400 will have to wait, but ‘sad’ is not in Philipp Kohlschreiber’s vocabulary
After his loss to Andy Murray in Dubai, Philipp Kohlschreiber moves on with the rest of the tour to Indian Wells next week
In the hazy, hot, mid-morning of Thursday in Dubai, it seemed as though little could match the drama of the night before. Roger Federer losing from a set up and 5-2 up in the third set, and even conceding a 5-2 and then a 5-1 lead in the two tie-break sets, was unfamiliar territory here: Even the seven-time champion was at a loss for words or excuses.
But the very next morning, still hot but with no haze to filter the sun, the talk was of another drama-packed night. This time, the world No1 Andy Murray had come within a hair’s breadth of losing to the slight and elegant 33-year-old from Germany, Philipp Kohlschreiber. Seven times in the second set, Murray fended off match points in what will become one of the most talked-about tie-breakers of the year.
It was not just the plethora of match points that made this so compelling, nor that it lasted over half an hour, nor that Murray required 20 points to win it, nor that both players and umpire forget the change of ends at 15 all.
What will be remembered is the quality of the tennis, the boldness of the shot-making, the defence-turned-attack from Murray, the courageous attack and tally of winners from Kohlschreiber, a man who stands just 5ft10ins yet who finished at the net 31 times, picked off smashes, and forced the best of Murray’s touch and mobility.
For two and a half hours, the men stood toe-to-toe while the thousands who filled the Dubai Duty Free centre court sat on the edges of their seats. But the resilient and confident Murray survived the best that Kohlschreiber had to offer. The final set was swift and ruthless, a 6-1, 25-minute domination to the winning post by the Briton.
The chances of Kohlschreiber beating Murray had always been slim. After all, he had not beaten Murray since their first match back in 2010—though just like this Dubai classic, few will forget the show put on by the same men at Roland Garros in 2014, where once again, Kohlschreiber came achingly close, losing 12-10 in the fifth set after more than four hours.
But while most here hoped that Murray would not join the exit of top names from the draw, a win for Kohlschreiber would have marked something a little special for one of the most consistent and liked players on the tour.
For more than a decade, the German has resided in between 16 and 40 in the rankings, though he was quick to counter, “Yes, I would say as a German I am very consistent! I would even, maybe, like to improve!”
He was also playing for his 400th match-win, though faced with that news, he smiled, said thanks, and added, “Well, I think I have hopefully a few more years to play on the tour, so I’m pretty confident that I’m gonna make 400-plus—hopefully.”
Always courteous and often witty, the German’s English is as near perfect as it gets. In a conversation with Kohlschreiber ahead of his Wimbledon campaign a year or so ago, we touched on his near-miss against his long-standing friend Federer in Halle the week before.
A win would have boosted the German into a seeding, and he had arguably played the better tennis in their tense three-setter than the Swiss: He led Federer 5-3 in the final set tie-breaker, but the Swiss played clutch at the key moments to clinch the win.
It would have been easy to for him to feel resentful, but that is not the German’s way:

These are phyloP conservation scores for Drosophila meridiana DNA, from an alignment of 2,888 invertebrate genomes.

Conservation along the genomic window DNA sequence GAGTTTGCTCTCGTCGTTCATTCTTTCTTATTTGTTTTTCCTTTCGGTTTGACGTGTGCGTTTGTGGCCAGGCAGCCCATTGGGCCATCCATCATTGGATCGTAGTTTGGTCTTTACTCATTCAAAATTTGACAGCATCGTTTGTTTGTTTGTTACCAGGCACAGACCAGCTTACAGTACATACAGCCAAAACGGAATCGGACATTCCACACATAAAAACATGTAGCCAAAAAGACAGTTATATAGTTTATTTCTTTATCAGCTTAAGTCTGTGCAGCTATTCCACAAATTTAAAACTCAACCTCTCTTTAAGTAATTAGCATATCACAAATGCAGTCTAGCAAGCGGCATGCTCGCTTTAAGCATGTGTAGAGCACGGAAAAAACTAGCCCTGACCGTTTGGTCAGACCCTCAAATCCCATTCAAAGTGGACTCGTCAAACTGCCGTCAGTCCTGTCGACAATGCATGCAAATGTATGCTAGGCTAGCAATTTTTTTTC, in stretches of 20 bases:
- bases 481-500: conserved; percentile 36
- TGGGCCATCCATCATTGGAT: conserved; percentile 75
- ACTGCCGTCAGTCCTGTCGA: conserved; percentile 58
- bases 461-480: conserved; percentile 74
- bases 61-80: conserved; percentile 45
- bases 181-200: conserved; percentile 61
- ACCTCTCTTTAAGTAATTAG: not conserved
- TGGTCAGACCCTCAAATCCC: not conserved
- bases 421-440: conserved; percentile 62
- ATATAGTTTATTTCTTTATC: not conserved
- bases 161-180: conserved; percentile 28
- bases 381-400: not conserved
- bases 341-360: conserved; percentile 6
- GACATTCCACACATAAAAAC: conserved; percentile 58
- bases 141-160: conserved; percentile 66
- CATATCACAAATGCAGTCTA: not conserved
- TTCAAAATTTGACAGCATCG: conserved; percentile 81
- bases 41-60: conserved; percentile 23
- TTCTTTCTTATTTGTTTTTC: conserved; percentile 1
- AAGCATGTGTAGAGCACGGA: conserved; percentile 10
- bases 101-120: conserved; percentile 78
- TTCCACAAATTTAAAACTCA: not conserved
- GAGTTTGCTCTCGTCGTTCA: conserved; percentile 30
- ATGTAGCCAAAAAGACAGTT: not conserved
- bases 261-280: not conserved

“The matches we play are always very good and we are also good friends outside the match area. We practise a lot and joke around, so it’s great. He’s a huge gentleman, and a great inspiration also for my tennis.”
Then he added, with a grin: “He’s much older than I am!” Federer is 35 to Kohlschreiber’s 33, so there is presumably more inspiration to be drawn from the Swiss star’s Australian Open title a month ago.
Perhaps they get on, too, because despite Kohlschreiber’s less illustrious career, he enjoys the same ‘glass half full’ demeanour as his friend.
Of his amiable personality, he said after his 398th win here in Dubai:
“Actually, I try to be always the guy who tries to make other people smile, you know. Sometimes I do a few things too much, you know, like—I don’t know, trying to be funny…
“[But] I’m a happy person. It’s a very good environment. Many players on tour, same faces, you have some friendships. People you see almost every week. So it’s a good connection. I could be more funny on court, I have to be honest. Outside, I think I’m very open.”
Even so, Kohlschreiber may have been forgiven for sounding a little less than perky after coming so close to that huge 400th victory. Not a bit of it.
“Of course, losing is always disappointing, but I’m not sad. I think I played great tennis, one of my best matches. OK, the result is sad, but the way I played, the way I enjoyed myself on the court, nothing to be sad about.”
“I think also Andy played—I hope he will say that—a really good match. I think we both played almost the best tennis we can play.
“Yeah, you can be thinking about one, two shots. Was just a great match, and I think the end with the spectators showed that everybody’s had a really great day.”
He was not wrong. It was hard to find a face without a smile, and even as he waited patiently for more media to take their turn after the match, he too smiled.
Kohlschreiber moves on with the rest of the tour to Indian Wells next week, and will hope for a kinder draw than last year’s, when he faced then No1 and eventual champion Novak Djokovic in the second round. But even if he does, he will still hope to make it 400 in the desert. And that will certainly be worth another smile.